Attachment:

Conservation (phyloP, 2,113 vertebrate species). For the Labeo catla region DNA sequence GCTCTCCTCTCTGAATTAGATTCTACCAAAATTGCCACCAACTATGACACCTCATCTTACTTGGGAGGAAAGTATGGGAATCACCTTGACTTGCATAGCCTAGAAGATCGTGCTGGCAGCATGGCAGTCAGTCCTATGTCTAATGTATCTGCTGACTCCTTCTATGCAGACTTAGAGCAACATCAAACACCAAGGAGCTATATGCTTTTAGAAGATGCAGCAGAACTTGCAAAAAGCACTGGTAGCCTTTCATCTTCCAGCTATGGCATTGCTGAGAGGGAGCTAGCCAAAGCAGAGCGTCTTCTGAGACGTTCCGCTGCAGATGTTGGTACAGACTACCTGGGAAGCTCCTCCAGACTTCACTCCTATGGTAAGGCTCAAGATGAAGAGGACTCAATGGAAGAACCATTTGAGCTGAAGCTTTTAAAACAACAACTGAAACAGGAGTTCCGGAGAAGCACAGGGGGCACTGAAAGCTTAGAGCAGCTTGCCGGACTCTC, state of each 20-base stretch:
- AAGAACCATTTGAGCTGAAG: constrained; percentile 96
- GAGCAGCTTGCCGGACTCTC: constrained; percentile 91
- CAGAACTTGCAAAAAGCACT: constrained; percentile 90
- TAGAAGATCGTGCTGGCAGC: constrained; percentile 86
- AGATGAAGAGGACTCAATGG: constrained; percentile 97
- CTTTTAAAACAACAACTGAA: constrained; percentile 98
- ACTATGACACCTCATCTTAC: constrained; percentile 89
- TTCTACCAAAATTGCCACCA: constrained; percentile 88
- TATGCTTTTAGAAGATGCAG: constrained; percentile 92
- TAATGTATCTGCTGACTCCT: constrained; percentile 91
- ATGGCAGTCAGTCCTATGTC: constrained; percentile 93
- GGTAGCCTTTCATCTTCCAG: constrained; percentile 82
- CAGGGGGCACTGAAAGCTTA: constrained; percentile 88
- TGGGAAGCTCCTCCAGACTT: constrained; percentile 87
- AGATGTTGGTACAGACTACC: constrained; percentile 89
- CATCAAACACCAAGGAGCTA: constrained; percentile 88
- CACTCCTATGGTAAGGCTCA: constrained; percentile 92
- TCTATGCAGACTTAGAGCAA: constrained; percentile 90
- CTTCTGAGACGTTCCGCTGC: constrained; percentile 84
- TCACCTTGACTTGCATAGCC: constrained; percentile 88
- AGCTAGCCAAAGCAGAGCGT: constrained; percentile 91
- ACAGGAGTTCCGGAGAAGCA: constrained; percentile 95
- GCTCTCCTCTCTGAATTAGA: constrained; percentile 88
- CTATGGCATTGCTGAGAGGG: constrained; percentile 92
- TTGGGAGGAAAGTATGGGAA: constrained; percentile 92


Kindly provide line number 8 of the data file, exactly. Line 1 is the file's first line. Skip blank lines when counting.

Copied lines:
- ACTATGACACCTCATCTTAC: constrained; percentile 89